A little more than a week ago the lives of an entire community in California changed forever.
The small town of Paradise was ravaged by a fast-moving wildfire that literally forced residents to run for their lives. Countless stories have been shared of terrified residents driving through flames, some being forced to abandon their cars and flee on foot. Sadly, many never made it to safety.
Those who did make it out found refuge in the homes of friends, family and in shelters scattered through the communities of Oroville, Chico and Gridley. But what happens now? How do people who have lost everything and survived such a terrifying experience process it all? How does anyone cope with such loss?
“Those who seek refuge in our Red Cross shelters are those who have no other place to go.” explained Steve Clavere, mental health lead for the American Red Cross. Clavere and his fellow mental health volunteers are serving the residents of the Red Cross shelter at the Butte County Fairgrounds. “We see folks who are dazed, in shock and at a loss as to what to do next.”
For many, reality is setting in and the hopes that their loved ones are okay are diminishing. The Red Cross is sensitive to these changes and moves to provide more support for the residents of the community, particularly those still residing in the shelters.
Support is also offered for the Red Cross volunteers and staff, as the emotional toll can affect them as well. Many volunteers responded to the call for help after helping with the hurricane relief efforts. For some new volunteers, this may be their first disaster response. “The gravity of the experience can be overwhelming,” Clavere added. “We have volunteers with tremendous giving hearts, but they need support too. We’re here to take care of our clients and our staff. We’re here to listen and support.”
I BELIEVE IT WILL GET BETTER After the wildfire swept through his hometown of Magalia, California, Ken Kupstas wasn’t sure what shape his home was in. He had been out running errands and couldn’t get back into the town.
Firefighters found his dog of 14 years, a Chihuahua named Precious, but she was beyond help. “It was hard to give her up but I didn’t want my little girl to suffer, I really didn’t,” the 82-year-old widower said. “She was my best friend and I had to do what was best for her.”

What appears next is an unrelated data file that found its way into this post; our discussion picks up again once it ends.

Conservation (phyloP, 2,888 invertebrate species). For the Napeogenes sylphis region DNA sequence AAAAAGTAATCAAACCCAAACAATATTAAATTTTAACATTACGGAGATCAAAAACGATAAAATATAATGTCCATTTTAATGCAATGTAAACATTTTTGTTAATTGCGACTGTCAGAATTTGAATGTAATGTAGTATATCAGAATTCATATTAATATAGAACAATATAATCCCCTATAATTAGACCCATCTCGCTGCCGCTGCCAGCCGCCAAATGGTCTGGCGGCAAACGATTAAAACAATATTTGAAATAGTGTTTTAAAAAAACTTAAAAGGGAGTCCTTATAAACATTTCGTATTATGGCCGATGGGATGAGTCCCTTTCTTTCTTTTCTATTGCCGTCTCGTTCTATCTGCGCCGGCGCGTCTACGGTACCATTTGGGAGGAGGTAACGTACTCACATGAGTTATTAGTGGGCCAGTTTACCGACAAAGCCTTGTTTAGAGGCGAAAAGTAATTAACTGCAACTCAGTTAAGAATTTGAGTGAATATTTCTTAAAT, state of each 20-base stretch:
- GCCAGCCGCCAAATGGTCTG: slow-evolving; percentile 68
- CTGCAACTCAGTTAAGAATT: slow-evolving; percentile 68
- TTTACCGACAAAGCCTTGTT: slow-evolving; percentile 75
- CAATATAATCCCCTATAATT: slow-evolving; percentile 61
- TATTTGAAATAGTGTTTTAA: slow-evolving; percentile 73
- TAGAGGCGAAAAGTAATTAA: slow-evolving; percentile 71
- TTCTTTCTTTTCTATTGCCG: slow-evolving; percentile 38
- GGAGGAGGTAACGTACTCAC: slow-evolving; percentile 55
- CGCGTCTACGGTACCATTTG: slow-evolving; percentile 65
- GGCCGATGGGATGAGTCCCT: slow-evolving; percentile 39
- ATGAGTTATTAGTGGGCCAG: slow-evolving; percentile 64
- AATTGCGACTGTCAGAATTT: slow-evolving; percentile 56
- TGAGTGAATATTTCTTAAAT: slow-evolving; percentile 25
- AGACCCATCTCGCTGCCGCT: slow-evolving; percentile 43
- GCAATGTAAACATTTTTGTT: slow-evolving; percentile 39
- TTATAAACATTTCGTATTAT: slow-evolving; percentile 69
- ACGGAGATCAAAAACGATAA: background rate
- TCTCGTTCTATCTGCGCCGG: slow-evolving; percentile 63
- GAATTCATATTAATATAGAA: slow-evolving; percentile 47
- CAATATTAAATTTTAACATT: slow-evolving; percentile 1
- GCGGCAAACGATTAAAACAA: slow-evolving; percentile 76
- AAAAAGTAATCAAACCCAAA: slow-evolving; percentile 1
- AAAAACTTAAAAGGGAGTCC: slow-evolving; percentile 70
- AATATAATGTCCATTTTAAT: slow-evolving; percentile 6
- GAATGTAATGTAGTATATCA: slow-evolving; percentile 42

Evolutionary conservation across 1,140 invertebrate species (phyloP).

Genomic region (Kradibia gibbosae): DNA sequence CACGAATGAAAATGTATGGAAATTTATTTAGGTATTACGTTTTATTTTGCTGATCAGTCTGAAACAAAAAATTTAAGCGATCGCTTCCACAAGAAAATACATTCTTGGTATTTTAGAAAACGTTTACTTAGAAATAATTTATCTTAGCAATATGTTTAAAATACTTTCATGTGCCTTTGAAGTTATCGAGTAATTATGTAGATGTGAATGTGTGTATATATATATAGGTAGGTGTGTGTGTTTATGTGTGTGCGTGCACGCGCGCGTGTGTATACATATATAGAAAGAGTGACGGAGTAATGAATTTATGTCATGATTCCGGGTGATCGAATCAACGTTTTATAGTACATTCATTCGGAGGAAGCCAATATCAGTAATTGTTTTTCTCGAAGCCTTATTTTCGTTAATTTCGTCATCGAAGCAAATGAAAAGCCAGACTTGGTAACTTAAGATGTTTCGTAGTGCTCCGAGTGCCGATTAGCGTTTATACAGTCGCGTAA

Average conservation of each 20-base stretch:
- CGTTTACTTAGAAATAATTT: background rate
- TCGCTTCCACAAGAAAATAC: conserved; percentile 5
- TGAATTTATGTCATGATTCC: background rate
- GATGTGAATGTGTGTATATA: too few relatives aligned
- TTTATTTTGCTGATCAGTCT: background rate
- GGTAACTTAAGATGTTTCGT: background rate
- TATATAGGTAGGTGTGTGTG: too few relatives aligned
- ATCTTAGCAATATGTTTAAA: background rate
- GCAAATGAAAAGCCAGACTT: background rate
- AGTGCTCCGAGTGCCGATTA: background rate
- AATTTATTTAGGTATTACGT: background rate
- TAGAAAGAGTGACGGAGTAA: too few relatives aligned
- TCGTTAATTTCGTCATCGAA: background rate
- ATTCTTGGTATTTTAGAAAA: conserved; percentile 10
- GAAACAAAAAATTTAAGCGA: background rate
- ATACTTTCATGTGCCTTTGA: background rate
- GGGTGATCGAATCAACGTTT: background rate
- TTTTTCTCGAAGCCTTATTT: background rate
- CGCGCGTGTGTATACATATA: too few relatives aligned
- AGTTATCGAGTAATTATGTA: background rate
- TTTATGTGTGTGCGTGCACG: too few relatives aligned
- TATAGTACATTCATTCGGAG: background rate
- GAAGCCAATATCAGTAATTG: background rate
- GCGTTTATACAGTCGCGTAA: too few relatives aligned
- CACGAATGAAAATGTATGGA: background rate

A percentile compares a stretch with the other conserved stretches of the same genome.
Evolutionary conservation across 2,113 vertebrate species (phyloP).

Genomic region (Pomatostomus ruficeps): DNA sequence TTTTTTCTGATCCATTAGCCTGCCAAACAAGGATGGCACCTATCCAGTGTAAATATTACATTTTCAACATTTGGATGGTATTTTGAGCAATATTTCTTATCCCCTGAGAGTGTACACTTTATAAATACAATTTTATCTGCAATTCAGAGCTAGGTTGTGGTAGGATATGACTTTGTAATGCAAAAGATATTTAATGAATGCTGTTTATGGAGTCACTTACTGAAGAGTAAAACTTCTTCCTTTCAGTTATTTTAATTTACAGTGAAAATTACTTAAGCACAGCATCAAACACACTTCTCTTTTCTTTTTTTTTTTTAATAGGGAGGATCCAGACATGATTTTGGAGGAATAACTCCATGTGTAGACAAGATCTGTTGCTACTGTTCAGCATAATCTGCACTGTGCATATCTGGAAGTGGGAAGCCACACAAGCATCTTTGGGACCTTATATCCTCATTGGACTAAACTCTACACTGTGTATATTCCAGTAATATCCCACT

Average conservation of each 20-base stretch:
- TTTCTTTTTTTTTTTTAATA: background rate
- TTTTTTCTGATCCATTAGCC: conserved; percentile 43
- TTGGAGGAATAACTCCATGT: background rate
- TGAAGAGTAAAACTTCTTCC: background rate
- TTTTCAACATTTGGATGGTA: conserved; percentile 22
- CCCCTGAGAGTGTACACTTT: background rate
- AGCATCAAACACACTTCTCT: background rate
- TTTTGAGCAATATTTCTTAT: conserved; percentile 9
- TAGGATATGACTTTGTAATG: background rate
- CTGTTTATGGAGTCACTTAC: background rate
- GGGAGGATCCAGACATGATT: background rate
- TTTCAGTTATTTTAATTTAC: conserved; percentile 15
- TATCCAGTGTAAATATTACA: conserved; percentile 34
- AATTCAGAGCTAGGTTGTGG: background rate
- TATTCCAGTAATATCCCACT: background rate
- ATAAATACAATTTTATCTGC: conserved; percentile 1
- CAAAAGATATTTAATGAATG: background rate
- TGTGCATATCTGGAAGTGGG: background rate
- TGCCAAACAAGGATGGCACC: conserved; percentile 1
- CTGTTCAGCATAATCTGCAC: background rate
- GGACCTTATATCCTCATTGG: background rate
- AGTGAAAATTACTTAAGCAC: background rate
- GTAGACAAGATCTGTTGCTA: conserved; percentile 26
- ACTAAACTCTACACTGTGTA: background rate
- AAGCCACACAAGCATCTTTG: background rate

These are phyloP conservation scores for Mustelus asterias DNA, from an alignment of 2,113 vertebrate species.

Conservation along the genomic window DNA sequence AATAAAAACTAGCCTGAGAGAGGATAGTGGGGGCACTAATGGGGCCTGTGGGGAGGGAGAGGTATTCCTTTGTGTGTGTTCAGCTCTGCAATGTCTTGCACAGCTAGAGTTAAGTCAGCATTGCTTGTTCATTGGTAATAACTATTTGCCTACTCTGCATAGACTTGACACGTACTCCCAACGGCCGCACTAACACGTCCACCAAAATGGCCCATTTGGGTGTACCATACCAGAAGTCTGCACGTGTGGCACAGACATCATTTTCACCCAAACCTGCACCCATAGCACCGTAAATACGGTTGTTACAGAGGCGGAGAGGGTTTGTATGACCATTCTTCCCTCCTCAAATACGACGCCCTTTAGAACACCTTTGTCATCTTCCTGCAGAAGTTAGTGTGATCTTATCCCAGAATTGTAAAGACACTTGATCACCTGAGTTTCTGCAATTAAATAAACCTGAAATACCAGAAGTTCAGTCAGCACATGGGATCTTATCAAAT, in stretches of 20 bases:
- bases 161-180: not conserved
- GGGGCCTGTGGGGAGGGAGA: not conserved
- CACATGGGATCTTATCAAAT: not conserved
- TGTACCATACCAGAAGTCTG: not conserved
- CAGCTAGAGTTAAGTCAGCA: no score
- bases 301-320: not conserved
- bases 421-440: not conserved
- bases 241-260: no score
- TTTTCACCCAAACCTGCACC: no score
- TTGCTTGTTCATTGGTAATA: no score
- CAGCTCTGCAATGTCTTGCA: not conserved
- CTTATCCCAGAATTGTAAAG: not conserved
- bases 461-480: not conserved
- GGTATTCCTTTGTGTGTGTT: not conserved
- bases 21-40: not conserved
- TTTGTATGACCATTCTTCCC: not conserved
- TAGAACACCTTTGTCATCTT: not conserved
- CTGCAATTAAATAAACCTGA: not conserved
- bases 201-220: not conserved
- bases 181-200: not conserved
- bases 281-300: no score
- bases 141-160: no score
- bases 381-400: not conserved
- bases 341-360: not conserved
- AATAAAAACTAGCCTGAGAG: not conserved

Kupstas’ home survived. A friend showed him a video of his neighborhood. He stared intently until he finally saw his home, intact and still standing. “There it is, there it is,” he said excitedly as he watched outside a Red Cross shelter in Chico where he’s staying. “Oh my, it’s still there.”
Nearby, Holly Cristofaro, a Red Cross mental health counselor at the shelter who had talked to the elderly man before, heard the news and rushed over to hug him. “Oh, what a relief for you,” Cristofaro said. “This is so nice to hear.” As they parted, she said, “We still want to be here for you.”
Cristofaro is a social worker in Boston who explained that often after people have been through an ordeal like waiting to hear about the fate of their home, the feelings of physical exhaustion start catching up with them. She said while Ken got some good news, he’s going through the ordeal of loss and uncertainty about the future.
“You support them and let them tell their story, let them share. It can mean a lot to them to have someone listen to what they’ve gone through,” she said.
Those who escaped the wildfire are faced with an array of feelings. Cristofaro said many are dealing with their initial fears of not surviving and recalling the heat as they fled. Others are feeling bad about having to leave their pets because they only had a few minutes to get to safety and many pets ran away in a panic. Then there is the feeling of gratitude for being alive, tempered by not knowing what is going to happen next.
For Ken, all those feelings have become part of his life and while the future may be uncertain, he’s ready to face it. “I believe things will get better, I really do,” he said. “I’ve been a fighter all my life. I’m too ornery to give up.”
HELP IN TRYING TIMES Disasters are upsetting experiences for everyone involved—especially when they cause such massive devastation so close to the holidays. This is a time for people to come together and support one another.
- Mental health experts recommend finding a balance with regard to media coverage. It’s important to stay informed while also limiting exposure, especially for children.
- Also, be patient with yourself and others. It’s common to have any number of temporary stress reactions such as anger, frustration and anxiety.
- To reach out for free 24/7 counseling or support, contact the SAMHSA Disaster Distress Helpline at 1-800-985-5990 or text ‘TalkWithUs’ to 66746.